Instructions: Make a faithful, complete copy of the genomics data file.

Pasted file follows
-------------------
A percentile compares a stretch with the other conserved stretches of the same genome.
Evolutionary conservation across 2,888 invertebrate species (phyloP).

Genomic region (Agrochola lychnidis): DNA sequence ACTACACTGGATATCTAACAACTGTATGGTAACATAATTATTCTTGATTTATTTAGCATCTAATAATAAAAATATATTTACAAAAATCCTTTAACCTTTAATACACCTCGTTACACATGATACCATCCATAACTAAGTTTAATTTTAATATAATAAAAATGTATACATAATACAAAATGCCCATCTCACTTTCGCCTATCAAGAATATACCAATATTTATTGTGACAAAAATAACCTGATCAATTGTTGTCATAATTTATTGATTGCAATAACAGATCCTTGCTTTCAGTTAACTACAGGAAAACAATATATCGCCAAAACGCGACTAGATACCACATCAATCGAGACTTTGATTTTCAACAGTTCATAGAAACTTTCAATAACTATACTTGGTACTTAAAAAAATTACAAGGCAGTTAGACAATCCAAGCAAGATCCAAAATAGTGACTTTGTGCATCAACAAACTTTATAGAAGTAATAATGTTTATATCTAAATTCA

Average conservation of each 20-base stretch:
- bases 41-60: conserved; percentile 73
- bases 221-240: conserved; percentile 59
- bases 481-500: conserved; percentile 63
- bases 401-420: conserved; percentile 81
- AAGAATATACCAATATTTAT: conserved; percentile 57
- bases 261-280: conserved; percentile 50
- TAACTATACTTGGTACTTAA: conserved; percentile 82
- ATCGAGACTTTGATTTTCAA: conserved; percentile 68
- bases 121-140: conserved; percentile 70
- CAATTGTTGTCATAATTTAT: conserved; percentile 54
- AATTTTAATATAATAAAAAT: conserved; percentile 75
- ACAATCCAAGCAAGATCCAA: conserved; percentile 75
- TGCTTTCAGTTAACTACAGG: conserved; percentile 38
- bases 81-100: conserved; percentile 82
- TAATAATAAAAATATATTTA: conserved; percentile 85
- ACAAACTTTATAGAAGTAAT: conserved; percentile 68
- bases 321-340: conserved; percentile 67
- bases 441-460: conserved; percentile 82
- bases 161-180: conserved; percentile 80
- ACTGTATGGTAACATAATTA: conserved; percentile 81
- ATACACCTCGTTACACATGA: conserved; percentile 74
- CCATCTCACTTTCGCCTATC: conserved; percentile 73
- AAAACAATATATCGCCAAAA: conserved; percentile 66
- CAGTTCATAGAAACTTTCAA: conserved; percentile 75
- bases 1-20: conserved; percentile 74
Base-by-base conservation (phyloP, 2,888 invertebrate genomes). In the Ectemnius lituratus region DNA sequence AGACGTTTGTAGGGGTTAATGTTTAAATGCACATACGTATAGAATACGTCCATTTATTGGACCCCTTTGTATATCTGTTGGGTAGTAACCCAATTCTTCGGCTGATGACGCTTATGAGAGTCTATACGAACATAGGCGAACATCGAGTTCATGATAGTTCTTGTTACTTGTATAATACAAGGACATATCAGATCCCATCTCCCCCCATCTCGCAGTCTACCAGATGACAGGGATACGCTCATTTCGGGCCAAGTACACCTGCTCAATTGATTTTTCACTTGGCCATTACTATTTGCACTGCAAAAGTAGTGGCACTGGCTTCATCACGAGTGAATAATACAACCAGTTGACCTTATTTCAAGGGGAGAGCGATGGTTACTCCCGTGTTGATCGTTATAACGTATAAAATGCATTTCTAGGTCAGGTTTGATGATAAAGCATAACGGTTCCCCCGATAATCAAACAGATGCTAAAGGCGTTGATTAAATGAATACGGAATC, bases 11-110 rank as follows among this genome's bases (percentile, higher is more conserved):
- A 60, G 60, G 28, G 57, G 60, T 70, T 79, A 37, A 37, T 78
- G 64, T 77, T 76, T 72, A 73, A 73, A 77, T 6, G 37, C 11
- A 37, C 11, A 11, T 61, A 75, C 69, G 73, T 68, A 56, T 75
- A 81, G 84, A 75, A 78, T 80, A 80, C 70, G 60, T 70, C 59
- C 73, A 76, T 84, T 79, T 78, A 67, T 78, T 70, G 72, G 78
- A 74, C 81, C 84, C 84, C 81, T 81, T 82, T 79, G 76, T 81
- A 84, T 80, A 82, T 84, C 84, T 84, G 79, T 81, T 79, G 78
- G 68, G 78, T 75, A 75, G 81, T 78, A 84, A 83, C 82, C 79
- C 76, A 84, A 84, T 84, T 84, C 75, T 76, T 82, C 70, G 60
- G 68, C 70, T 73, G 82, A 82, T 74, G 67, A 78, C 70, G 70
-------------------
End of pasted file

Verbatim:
A percentile compares a stretch with the other conserved stretches of the same genome.
Evolutionary conservation across 2,888 invertebrate species (phyloP).

Genomic region (Agrochola lychnidis): DNA sequence ACTACACTGGATATCTAACAACTGTATGGTAACATAATTATTCTTGATTTATTTAGCATCTAATAATAAAAATATATTTACAAAAATCCTTTAACCTTTAATACACCTCGTTACACATGATACCATCCATAACTAAGTTTAATTTTAATATAATAAAAATGTATACATAATACAAAATGCCCATCTCACTTTCGCCTATCAAGAATATACCAATATTTATTGTGACAAAAATAACCTGATCAATTGTTGTCATAATTTATTGATTGCAATAACAGATCCTTGCTTTCAGTTAACTACAGGAAAACAATATATCGCCAAAACGCGACTAGATACCACATCAATCGAGACTTTGATTTTCAACAGTTCATAGAAACTTTCAATAACTATACTTGGTACTTAAAAAAATTACAAGGCAGTTAGACAATCCAAGCAAGATCCAAAATAGTGACTTTGTGCATCAACAAACTTTATAGAAGTAATAATGTTTATATCTAAATTCA

Average conservation of each 20-base stretch:
- bases 41-60: conserved; percentile 73
- bases 221-240: conserved; percentile 59
- bases 481-500: conserved; percentile 63
- bases 401-420: conserved; percentile 81
- AAGAATATACCAATATTTAT: conserved; percentile 57
- bases 261-280: conserved; percentile 50
- TAACTATACTTGGTACTTAA: conserved; percentile 82
- ATCGAGACTTTGATTTTCAA: conserved; percentile 68
- bases 121-140: conserved; percentile 70
- CAATTGTTGTCATAATTTAT: conserved; percentile 54
- AATTTTAATATAATAAAAAT: conserved; percentile 75
- ACAATCCAAGCAAGATCCAA: conserved; percentile 75
- TGCTTTCAGTTAACTACAGG: conserved; percentile 38
- bases 81-100: conserved; percentile 82
- TAATAATAAAAATATATTTA: conserved; percentile 85
- ACAAACTTTATAGAAGTAAT: conserved; percentile 68
- bases 321-340: conserved; percentile 67
- bases 441-460: conserved; percentile 82
- bases 161-180: conserved; percentile 80
- ACTGTATGGTAACATAATTA: conserved; percentile 81
- ATACACCTCGTTACACATGA: conserved; percentile 74
- CCATCTCACTTTCGCCTATC: conserved; percentile 73
- AAAACAATATATCGCCAAAA: conserved; percentile 66
- CAGTTCATAGAAACTTTCAA: conserved; percentile 75
- bases 1-20: conserved; percentile 74
Base-by-base conservation (phyloP, 2,888 invertebrate genomes). In the Ectemnius lituratus region DNA sequence AGACGTTTGTAGGGGTTAATGTTTAAATGCACATACGTATAGAATACGTCCATTTATTGGACCCCTTTGTATATCTGTTGGGTAGTAACCCAATTCTTCGGCTGATGACGCTTATGAGAGTCTATACGAACATAGGCGAACATCGAGTTCATGATAGTTCTTGTTACTTGTATAATACAAGGACATATCAGATCCCATCTCCCCCCATCTCGCAGTCTACCAGATGACAGGGATACGCTCATTTCGGGCCAAGTACACCTGCTCAATTGATTTTTCACTTGGCCATTACTATTTGCACTGCAAAAGTAGTGGCACTGGCTTCATCACGAGTGAATAATACAACCAGTTGACCTTATTTCAAGGGGAGAGCGATGGTTACTCCCGTGTTGATCGTTATAACGTATAAAATGCATTTCTAGGTCAGGTTTGATGATAAAGCATAACGGTTCCCCCGATAATCAAACAGATGCTAAAGGCGTTGATTAAATGAATACGGAATC, bases 11-110 rank as follows among this genome's bases (percentile, higher is more conserved):
- A 60, G 60, G 28, G 57, G 60, T 70, T 79, A 37, A 37, T 78
- G 64, T 77, T 76, T 72, A 73, A 73, A 77, T 6, G 37, C 11
- A 37, C 11, A 11, T 61, A 75, C 69, G 73, T 68, A 56, T 75
- A 81, G 84, A 75, A 78, T 80, A 80, C 70, G 60, T 70, C 59
- C 73, A 76, T 84, T 79, T 78, A 67, T 78, T 70, G 72, G 78
- A 74, C 81, C 84, C 84, C 81, T 81, T 82, T 79, G 76, T 81
- A 84, T 80, A 82, T 84, C 84, T 84, G 79, T 81, T 79, G 78
- G 68, G 78, T 75, A 75, G 81, T 78, A 84, A 83, C 82, C 79
- C 76, A 84, A 84, T 84, T 84, C 75, T 76, T 82, C 70, G 60
- G 68, C 70, T 73, G 82, A 82, T 74, G 67, A 78, C 70, G 70